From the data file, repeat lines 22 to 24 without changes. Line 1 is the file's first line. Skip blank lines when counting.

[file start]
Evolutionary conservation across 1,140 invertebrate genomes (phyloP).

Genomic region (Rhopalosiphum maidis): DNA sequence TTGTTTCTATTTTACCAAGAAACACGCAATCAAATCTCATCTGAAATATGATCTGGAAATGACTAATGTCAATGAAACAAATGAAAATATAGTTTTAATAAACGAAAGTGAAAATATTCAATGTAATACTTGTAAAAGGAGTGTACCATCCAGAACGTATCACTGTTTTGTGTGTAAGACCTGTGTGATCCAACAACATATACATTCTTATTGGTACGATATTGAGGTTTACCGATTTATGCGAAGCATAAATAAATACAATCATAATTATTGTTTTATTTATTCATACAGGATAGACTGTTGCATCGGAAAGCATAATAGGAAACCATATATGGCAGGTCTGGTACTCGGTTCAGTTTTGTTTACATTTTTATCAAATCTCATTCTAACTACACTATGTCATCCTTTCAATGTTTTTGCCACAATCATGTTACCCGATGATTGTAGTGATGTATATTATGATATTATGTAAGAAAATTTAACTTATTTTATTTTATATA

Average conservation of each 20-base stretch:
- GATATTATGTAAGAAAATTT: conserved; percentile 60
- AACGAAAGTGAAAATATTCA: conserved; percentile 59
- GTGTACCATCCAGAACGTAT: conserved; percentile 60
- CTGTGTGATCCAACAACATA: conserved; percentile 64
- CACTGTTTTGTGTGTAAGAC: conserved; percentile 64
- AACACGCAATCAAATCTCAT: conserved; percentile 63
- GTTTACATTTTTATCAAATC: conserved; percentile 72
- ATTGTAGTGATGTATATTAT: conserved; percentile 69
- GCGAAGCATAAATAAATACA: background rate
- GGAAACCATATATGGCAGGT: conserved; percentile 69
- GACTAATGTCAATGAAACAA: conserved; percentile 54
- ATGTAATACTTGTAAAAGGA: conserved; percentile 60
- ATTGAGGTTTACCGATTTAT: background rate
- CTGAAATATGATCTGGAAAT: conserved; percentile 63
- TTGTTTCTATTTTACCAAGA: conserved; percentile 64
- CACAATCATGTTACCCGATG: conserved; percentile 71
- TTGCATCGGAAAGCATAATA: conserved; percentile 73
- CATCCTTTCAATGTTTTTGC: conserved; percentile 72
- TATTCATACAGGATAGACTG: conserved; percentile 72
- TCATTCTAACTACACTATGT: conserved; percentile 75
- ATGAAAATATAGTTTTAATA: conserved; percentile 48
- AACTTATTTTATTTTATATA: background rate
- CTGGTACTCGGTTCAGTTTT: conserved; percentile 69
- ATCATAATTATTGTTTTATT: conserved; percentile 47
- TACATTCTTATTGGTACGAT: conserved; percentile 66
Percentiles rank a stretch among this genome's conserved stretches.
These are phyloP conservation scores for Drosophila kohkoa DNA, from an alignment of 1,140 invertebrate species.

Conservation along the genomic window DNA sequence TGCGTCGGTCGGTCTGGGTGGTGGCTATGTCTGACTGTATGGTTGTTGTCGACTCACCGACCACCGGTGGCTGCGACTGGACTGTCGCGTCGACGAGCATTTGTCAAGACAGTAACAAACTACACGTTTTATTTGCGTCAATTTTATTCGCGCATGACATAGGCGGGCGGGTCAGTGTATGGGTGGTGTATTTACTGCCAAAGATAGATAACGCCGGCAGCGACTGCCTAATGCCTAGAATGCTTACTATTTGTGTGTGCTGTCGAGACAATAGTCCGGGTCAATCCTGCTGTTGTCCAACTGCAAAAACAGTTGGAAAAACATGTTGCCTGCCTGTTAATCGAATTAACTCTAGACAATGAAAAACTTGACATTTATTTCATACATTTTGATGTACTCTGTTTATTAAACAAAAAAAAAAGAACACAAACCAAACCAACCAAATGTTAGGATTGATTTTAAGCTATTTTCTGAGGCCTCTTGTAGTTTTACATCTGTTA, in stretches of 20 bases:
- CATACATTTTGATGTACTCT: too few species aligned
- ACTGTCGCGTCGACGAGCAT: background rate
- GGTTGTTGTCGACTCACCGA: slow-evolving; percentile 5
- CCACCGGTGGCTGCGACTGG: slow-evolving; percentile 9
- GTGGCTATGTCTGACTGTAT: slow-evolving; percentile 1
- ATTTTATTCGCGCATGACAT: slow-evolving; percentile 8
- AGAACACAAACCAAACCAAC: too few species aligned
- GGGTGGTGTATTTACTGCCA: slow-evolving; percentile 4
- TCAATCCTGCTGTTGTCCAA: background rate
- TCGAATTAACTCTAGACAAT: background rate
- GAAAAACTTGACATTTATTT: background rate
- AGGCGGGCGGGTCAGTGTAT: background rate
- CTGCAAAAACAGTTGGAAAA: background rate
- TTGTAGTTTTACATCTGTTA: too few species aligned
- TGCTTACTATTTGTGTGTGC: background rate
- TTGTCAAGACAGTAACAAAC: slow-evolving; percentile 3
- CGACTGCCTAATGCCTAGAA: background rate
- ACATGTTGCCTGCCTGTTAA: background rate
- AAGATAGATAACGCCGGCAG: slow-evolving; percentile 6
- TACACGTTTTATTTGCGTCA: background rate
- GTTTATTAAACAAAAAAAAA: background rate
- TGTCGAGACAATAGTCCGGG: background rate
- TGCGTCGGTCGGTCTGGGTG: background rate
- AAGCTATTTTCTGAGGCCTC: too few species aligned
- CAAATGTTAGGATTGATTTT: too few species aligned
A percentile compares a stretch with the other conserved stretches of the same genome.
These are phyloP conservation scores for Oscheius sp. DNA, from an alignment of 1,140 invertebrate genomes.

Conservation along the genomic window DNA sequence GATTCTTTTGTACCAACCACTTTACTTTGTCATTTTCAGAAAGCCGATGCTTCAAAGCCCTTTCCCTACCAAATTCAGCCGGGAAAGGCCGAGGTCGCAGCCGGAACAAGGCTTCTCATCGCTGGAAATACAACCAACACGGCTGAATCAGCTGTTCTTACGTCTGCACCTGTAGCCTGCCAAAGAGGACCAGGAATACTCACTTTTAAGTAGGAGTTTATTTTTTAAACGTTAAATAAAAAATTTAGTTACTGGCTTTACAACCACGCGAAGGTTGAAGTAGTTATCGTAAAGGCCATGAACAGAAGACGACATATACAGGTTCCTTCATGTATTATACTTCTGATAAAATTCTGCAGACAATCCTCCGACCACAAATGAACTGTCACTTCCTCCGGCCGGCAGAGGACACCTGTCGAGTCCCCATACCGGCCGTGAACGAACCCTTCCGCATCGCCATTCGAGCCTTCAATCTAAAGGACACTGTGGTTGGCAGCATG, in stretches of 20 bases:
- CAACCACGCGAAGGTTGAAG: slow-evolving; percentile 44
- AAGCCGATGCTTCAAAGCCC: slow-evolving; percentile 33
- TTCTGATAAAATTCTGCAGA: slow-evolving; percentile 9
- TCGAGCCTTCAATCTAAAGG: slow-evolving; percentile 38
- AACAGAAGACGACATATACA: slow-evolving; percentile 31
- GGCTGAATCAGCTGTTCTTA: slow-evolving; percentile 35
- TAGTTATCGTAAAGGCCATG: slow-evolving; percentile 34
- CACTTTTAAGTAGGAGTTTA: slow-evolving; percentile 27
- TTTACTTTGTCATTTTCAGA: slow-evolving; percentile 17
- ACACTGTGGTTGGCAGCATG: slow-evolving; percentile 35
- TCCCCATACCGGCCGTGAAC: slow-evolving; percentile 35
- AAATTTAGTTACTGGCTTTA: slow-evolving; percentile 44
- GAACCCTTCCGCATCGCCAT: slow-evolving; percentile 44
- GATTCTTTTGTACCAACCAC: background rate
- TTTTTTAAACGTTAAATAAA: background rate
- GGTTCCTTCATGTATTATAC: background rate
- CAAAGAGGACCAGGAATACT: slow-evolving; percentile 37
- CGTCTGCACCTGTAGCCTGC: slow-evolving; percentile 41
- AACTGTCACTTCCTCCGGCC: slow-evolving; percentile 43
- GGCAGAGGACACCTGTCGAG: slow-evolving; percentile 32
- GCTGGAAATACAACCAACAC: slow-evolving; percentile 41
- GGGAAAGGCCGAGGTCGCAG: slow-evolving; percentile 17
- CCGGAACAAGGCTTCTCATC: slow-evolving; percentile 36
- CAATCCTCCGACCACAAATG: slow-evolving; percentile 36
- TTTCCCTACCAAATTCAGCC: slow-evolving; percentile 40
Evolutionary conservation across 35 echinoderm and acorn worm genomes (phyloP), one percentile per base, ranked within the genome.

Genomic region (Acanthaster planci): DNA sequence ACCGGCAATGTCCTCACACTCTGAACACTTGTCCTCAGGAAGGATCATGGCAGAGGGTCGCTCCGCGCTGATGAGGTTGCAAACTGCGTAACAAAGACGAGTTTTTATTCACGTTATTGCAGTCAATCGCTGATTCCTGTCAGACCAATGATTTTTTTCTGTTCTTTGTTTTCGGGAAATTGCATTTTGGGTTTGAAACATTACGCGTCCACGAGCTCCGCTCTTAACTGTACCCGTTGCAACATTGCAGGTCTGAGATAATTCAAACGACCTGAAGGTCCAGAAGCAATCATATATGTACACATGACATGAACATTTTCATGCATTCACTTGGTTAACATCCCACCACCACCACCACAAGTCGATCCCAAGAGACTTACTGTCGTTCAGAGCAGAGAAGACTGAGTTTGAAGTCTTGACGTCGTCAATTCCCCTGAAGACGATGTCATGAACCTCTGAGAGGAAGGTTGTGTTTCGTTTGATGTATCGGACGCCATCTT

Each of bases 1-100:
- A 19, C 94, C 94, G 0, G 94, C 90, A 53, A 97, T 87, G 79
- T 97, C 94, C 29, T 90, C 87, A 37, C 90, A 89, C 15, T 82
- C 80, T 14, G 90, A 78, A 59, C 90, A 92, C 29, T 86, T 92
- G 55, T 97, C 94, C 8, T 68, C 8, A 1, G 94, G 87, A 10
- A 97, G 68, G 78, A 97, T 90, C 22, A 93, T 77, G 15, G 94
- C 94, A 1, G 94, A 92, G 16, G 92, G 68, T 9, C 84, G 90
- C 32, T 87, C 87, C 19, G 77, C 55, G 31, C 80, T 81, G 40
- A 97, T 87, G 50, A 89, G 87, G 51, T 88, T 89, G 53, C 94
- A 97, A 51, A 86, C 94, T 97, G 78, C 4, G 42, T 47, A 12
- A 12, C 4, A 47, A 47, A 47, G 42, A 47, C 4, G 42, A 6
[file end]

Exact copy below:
- TATTCATACAGGATAGACTG: conserved; percentile 72
- TCATTCTAACTACACTATGT: conserved; percentile 75
- ATGAAAATATAGTTTTAATA: conserved; percentile 48